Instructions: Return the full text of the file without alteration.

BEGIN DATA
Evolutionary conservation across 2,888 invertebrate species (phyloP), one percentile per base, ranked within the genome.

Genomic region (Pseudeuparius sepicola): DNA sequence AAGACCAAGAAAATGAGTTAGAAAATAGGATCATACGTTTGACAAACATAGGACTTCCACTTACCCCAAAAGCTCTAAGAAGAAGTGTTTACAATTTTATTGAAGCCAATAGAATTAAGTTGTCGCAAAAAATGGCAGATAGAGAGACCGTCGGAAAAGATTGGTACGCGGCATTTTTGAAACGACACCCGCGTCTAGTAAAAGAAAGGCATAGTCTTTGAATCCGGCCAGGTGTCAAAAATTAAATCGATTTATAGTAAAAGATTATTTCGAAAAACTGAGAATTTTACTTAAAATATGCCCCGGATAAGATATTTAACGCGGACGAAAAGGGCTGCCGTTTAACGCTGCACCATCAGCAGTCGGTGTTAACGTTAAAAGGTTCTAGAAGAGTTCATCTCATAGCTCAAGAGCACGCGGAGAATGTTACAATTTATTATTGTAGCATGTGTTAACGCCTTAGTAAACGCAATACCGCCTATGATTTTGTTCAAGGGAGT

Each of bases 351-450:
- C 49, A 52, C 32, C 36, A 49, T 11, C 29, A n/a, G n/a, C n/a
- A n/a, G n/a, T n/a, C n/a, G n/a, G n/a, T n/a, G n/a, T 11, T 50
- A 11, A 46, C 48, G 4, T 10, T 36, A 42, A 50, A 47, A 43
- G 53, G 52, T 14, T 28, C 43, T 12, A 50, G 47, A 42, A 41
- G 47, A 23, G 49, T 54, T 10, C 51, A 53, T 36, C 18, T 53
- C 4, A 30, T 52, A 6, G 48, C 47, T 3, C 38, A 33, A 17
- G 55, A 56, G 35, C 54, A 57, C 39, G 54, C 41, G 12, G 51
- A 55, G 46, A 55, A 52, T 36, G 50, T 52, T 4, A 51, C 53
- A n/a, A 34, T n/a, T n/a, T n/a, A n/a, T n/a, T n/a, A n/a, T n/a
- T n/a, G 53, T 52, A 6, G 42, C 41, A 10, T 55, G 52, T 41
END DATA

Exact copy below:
Evolutionary conservation across 2,888 invertebrate species (phyloP), one percentile per base, ranked within the genome.

Genomic region (Pseudeuparius sepicola): DNA sequence AAGACCAAGAAAATGAGTTAGAAAATAGGATCATACGTTTGACAAACATAGGACTTCCACTTACCCCAAAAGCTCTAAGAAGAAGTGTTTACAATTTTATTGAAGCCAATAGAATTAAGTTGTCGCAAAAAATGGCAGATAGAGAGACCGTCGGAAAAGATTGGTACGCGGCATTTTTGAAACGACACCCGCGTCTAGTAAAAGAAAGGCATAGTCTTTGAATCCGGCCAGGTGTCAAAAATTAAATCGATTTATAGTAAAAGATTATTTCGAAAAACTGAGAATTTTACTTAAAATATGCCCCGGATAAGATATTTAACGCGGACGAAAAGGGCTGCCGTTTAACGCTGCACCATCAGCAGTCGGTGTTAACGTTAAAAGGTTCTAGAAGAGTTCATCTCATAGCTCAAGAGCACGCGGAGAATGTTACAATTTATTATTGTAGCATGTGTTAACGCCTTAGTAAACGCAATACCGCCTATGATTTTGTTCAAGGGAGT

Each of bases 351-450:
- C 49, A 52, C 32, C 36, A 49, T 11, C 29, A n/a, G n/a, C n/a
- A n/a, G n/a, T n/a, C n/a, G n/a, G n/a, T n/a, G n/a, T 11, T 50
- A 11, A 46, C 48, G 4, T 10, T 36, A 42, A 50, A 47, A 43
- G 53, G 52, T 14, T 28, C 43, T 12, A 50, G 47, A 42, A 41
- G 47, A 23, G 49, T 54, T 10, C 51, A 53, T 36, C 18, T 53
- C 4, A 30, T 52, A 6, G 48, C 47, T 3, C 38, A 33, A 17
- G 55, A 56, G 35, C 54, A 57, C 39, G 54, C 41, G 12, G 51
- A 55, G 46, A 55, A 52, T 36, G 50, T 52, T 4, A 51, C 53
- A n/a, A 34, T n/a, T n/a, T n/a, A n/a, T n/a, T n/a, A n/a, T n/a
- T n/a, G 53, T 52, A 6, G 42, C 41, A 10, T 55, G 52, T 41